• Yes you can get access to this data, and these are the prerequisites you must meet.
  • Yes you can get access to this data, and these are the allowed scenarios for proper use.
  • Yes you can get access to this data, and these are the resources to make it easy for you to succeed.

What business user would choose to build their own shadow BI solution that requires manual processes and maintenance just to have an incomplete and outdated copy when they could instead have access to the real data they need – the complete, trusted, authoritative, current data they need – just by following a few simple rules?[2]

Managed self-service BI succeeds when the data governance group provides business users with the access they need to the data they need to do their jobs, while retaining the oversight and control the data governance group needs to keep their jobs.

This is a difficult balancing act, but there are well-known patterns to help organizations of any size succeed.

At this point you may be asking yourself what this has to do with plans not surviving contact with the enemy. Everything. It has everything to do with this pithy quote.

The successful data governance group will have a plan, and that plan will be informed by well-understood strategic goals. The plan is the plan, but the plan is made to change as the battle ebbs and flows. The strategy does not change moment to moment or day to day.

So as more business users engage, and as the initial governance plan shows its gaps and inadequacies, the data governance group changes the plan, keeping it aligned with the strategy and informed by the reality of the business.

This is a difficult balancing act, but it is being successfully performed by scores of enterprise organizations around the world using Power BI. Each organization finds the approach and the balance that best achieves their goals.

Although this post has used a martial metaphor to help engage the reader, this is not the best mental model to take away. Data governance and self-service business intelligence are not at war, even though they are often in a state of conflict or friction.

The right mental model is of a lasting peace, with shared goals and ongoing tradeoffs and compromises as each side gives and takes, and contributes to those shared goals.

This is what a successful data culture looks like: a lasting peace.

Multiple people replied to the original Twitter thread citing various challenges to succeeding with managed self-service business intelligence, balancing SSBI with effective data governance. Each of those challenges highlights the importance of the effective partnership between parties, and the alignment of business and IT priorities into shared strategic goals and principals that allow everyone to succeed together.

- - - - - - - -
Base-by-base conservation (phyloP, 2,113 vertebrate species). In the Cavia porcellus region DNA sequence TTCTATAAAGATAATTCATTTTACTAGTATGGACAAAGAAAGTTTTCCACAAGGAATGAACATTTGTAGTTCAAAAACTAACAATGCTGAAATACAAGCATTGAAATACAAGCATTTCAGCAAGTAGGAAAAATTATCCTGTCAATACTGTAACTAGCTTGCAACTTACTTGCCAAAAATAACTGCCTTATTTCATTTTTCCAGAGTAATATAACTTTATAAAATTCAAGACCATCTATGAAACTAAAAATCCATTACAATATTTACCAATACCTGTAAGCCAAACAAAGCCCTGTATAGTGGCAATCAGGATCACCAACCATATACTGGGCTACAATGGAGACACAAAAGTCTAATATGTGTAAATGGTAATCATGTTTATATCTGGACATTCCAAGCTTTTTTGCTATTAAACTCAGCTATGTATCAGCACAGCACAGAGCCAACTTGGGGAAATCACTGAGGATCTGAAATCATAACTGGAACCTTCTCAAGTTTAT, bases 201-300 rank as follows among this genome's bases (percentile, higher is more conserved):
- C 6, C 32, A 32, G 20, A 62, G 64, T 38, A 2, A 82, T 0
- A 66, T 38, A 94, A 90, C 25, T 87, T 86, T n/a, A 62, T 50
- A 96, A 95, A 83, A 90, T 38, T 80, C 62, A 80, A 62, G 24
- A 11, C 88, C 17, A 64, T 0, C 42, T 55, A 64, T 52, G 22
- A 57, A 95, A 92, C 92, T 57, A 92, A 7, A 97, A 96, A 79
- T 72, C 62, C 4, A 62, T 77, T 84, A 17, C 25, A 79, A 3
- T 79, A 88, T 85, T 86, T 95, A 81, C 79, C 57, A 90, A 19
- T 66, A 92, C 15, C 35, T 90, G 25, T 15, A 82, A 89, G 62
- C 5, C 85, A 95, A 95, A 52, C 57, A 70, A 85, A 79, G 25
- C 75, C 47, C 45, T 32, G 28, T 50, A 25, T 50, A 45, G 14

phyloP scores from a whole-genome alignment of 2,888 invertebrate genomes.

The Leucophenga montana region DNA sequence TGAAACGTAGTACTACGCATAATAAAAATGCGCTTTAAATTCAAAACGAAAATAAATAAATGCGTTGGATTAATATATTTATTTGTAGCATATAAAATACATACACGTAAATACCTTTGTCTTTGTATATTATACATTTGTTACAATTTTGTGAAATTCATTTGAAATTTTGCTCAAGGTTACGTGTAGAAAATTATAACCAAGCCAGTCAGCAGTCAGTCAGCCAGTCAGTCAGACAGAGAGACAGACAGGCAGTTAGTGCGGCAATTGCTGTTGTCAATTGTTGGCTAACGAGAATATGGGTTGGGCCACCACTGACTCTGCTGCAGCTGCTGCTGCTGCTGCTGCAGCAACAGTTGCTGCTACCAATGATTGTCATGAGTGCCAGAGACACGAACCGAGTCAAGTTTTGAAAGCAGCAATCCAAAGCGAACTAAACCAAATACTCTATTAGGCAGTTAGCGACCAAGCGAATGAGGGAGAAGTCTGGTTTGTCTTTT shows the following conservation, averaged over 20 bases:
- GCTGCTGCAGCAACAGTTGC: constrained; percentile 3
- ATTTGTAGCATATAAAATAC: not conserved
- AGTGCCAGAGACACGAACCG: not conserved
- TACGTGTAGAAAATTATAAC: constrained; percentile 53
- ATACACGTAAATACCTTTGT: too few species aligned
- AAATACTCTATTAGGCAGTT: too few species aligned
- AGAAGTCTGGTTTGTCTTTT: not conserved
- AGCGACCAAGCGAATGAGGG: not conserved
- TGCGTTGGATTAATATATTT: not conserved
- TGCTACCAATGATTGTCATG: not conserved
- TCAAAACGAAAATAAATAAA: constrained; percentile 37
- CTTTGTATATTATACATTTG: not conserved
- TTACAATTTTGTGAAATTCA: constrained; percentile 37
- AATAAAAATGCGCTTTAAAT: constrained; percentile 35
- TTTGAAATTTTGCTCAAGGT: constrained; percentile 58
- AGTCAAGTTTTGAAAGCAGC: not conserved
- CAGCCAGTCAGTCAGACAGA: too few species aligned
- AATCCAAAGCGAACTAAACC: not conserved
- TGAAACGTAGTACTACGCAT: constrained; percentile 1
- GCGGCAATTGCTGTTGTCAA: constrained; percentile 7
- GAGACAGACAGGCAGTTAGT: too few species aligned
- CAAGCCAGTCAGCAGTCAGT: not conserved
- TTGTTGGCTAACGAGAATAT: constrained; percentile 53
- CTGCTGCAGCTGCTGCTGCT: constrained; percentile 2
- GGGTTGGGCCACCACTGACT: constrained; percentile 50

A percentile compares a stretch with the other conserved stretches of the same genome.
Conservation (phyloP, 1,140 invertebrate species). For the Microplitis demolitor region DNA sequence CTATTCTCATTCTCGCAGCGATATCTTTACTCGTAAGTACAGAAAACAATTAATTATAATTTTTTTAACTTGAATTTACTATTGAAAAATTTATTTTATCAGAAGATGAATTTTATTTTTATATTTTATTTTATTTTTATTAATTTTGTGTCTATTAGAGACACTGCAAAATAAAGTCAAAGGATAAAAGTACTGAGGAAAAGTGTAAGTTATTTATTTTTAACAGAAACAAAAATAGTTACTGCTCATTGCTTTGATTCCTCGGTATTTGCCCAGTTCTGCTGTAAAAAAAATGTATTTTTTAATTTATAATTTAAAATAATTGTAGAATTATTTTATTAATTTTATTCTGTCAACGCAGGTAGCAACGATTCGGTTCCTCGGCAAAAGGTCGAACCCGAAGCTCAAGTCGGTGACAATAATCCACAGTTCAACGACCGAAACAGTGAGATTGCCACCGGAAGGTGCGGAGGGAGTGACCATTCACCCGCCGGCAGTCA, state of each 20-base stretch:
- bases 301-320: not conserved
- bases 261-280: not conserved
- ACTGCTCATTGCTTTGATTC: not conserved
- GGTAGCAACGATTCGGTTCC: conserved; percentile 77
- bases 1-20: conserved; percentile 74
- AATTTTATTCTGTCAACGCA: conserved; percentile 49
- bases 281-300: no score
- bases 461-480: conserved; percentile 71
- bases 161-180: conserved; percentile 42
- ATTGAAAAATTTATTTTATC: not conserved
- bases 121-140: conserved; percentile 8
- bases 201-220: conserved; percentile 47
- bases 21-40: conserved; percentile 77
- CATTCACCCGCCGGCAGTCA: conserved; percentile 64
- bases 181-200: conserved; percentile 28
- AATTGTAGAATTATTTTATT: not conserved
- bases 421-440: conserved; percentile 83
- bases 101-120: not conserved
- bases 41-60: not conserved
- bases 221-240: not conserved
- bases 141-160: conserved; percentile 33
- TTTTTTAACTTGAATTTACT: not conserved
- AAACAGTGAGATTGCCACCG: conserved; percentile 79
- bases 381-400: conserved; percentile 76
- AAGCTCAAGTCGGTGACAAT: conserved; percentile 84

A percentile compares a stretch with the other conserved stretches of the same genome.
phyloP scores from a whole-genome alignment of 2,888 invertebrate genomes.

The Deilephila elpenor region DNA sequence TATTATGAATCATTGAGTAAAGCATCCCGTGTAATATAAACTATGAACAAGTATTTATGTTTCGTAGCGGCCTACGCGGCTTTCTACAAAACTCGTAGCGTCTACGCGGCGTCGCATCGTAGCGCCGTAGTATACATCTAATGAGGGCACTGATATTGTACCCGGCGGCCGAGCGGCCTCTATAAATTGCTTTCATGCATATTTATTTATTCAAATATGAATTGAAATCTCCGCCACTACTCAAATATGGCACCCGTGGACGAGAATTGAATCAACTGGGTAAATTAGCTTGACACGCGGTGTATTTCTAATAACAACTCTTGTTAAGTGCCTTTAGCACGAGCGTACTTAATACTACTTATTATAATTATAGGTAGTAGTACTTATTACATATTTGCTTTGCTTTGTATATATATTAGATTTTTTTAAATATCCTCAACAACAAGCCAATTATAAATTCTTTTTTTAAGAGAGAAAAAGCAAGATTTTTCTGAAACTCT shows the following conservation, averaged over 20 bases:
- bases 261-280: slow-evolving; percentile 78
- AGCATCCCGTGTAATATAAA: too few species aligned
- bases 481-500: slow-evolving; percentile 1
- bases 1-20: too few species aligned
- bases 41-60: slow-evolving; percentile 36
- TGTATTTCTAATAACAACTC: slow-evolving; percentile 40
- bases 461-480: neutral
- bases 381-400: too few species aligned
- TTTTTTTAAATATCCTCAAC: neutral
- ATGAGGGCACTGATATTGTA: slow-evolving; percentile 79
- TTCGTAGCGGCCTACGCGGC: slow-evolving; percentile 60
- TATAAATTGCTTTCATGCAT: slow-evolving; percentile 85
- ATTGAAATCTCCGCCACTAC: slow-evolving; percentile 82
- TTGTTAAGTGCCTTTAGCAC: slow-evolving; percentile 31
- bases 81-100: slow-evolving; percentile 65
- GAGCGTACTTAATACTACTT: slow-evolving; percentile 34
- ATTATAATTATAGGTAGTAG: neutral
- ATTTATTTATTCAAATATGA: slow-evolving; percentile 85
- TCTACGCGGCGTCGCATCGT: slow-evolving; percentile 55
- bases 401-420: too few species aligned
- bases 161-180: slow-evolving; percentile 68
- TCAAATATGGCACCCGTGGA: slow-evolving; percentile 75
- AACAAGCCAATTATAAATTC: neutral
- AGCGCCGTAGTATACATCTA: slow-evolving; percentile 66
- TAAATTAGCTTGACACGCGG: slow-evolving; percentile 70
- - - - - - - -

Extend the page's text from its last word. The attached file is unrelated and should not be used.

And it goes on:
If you want to explore these concepts further and go beyond the highlights in this post, please feel encouraged to check out the full “Building a Data Culture with Power BI” series of posts and videos. Acknowledging the fact that data governance and self-service BI go beautifully together is just the beginning.


[1] This is really important

[2] Yes, yes, we all know that guy. Sometimes the data governance team needs the old stick for people who don’t find the new carrot attractive enough.. but those people tend to be in the minority if you use the right carrot.

 

Webcast: Unleashing Your Personal Superpower

Last week I delivered a presentation for the Data Platform Women In Tech‘s Mental Health and Wellness Day event.

The recording for my “Unleashing Your Personal Superpower” session is now online:

I hope you’ll watch the recording[1], but here’s a summary just in case:

  • Growth often results from challenge
  • Mental health issues like anxiety and depression present real challenges that can produce “superpowers” – skills that most people don’t have, and which can grow from the day-to-day experience of living with constant challenge
  • Recognizing and using these “superpowers” isn’t always easy – you need to be honest with yourself and the people around you, which in turn depends on being in a place of trust and safety to do so

In the presentation I mainly use an X-Men metaphor, and suggest that my personal superpowers are:

  1. Fear: Most social interactions[2] are deeply stressful for me, so to compensate I over-prepare and take effective notes for things I need to remember or actions I need to take
  2. Confusion: I don’t really understand how other people’s brains work, or the relationship between my actions and their reactions – to compensate I have developed techniques for effective written and verbal communication to eliminate ambiguity and drive clarity
  3. Chaos: My mind is made of chaos[3], which causes all sorts of challenges – to compensate I have developed a “process reflex” to understand complex problems and implement processes to address or mitigate them

I wrap up the session with a quick mention of the little-known years before Superman joined the Justice League, which he spent as a Kryptonite delivery guy, and absolutely hated his life. Once he found a team where he could use his strengths and not need to always fight to overcome his weaknesses, he was much happier and effective.

In related news, if I could only get these Swedes to return my calls, I’m thinking of forming a new superhero team…


[1] And the rest of the session recordings, because it was a great event.

[2] Think “work meetings” for starters and “work social events” for an absolute horror show.

[3] I have a draft blog post from two years ago that tries to express this, but I doubt I will ever actually finish and publish it…